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ARTICLES / General / Summer Travel Plans for Caregivers

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Summer Travel Plans for Caregivers

By Sheryl Leary

(Page 1 of 3)

Taking a successful vacation when you are a caregiver requires planning and coordination. Here is some information and questions to consider when planning your time away from home.

Vacationing With Your Loved One

Is the destination accessible for my loved one’s abilities?  Ensure that stairs are kept to a limit that is acceptable and have railings. Are doorways wide enough for a wheelchair or walker? Will the bathroom accommodate your routine?

Are the activities within my loved one’s capabilities? Sometimes less is more. Be aware that your loved one’s abilities may be different when not in the comfort of home. Allow time for recuperation from the travel before activities are planned.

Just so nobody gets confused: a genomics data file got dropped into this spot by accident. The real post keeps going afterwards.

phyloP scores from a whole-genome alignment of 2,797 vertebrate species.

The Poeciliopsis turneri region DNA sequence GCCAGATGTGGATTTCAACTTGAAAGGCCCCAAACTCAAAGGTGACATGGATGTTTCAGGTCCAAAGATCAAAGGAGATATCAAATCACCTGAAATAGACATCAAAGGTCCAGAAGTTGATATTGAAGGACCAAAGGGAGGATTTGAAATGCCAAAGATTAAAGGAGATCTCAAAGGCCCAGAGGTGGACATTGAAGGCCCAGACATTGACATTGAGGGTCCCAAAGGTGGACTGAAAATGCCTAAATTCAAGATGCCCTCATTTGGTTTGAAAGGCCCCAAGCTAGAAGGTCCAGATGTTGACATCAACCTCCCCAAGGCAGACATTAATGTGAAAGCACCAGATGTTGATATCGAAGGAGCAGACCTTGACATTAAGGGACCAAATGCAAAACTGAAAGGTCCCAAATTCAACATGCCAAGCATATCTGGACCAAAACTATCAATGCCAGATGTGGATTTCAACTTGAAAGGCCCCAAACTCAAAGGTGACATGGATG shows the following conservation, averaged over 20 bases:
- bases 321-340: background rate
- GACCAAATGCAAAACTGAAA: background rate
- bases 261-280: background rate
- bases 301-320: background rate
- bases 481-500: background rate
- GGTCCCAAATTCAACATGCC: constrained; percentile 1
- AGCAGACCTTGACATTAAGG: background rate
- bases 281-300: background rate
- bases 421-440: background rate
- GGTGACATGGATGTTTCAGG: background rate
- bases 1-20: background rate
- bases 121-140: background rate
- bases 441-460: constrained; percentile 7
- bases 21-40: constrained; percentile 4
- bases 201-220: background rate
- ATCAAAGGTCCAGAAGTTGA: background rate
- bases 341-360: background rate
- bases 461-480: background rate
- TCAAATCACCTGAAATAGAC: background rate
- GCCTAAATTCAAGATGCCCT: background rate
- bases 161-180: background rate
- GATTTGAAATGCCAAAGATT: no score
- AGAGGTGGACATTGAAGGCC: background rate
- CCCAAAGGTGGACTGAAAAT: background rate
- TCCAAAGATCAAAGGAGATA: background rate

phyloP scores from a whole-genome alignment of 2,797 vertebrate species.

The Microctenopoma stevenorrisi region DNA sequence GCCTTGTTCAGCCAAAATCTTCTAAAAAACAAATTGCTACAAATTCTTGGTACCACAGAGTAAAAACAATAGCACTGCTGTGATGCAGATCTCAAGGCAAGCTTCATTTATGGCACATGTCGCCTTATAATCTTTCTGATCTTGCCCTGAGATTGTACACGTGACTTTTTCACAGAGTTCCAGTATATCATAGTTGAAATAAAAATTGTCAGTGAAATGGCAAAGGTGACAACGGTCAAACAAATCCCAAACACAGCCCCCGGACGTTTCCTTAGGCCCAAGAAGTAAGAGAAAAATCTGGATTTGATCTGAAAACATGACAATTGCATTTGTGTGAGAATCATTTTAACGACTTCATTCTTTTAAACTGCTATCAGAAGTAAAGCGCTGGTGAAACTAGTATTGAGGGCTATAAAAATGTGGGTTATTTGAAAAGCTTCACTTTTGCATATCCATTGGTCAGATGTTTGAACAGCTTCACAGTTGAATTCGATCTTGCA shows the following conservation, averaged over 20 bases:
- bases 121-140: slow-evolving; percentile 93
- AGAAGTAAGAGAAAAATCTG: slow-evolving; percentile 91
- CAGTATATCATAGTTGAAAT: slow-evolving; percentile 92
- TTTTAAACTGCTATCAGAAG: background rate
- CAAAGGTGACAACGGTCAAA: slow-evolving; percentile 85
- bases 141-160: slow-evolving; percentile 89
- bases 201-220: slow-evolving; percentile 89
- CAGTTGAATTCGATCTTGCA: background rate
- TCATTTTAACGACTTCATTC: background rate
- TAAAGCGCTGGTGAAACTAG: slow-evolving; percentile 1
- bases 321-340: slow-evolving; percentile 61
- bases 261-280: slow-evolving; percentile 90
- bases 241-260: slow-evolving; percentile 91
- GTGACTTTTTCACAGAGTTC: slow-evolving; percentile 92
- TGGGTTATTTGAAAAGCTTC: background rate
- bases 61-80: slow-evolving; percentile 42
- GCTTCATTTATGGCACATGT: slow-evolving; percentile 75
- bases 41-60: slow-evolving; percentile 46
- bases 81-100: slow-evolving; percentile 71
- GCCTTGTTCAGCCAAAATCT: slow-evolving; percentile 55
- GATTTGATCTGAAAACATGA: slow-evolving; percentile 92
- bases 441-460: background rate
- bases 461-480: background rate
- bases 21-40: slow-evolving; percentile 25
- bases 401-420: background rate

Have you checked the latest security regulations for airlines, trains and buses? It is best to check with your transportation provider prior to your travel about what will be expected for security and/or inspection. Make sure all medications are in their original containers and anything liquid is kept in a clear separate bag and ready for inspection. Check with your doctor to see if your loved one’s pacemaker or implanted medical device can go through the X-ray process or if he or she will need a separate “pat-down inspection.” An excellent source of information for travelers is the Transportation Security Administration (www.tsa.gov). This website has information for travelers with disabilities/medical issues including those with pacemakers, diabetes, mobility and hearing issues.

When going through security at airports, if a separate pat-down inspection is necessary, you may request a private room and caregivers can stay with their loved one.

Alert your travel provider prior to your travel of any special needs your loved one will have. Airlines can provide wheelchairs, or cart transportation through the airport. Special accommodations are also needed for individuals traveling with oxygen.

Remember that elders are more sensitive to extreme heat and more prone to dehydration. Ask your loved one’s doctor about any concerns he may have for fluid intake based on the climate you will be visiting.

 

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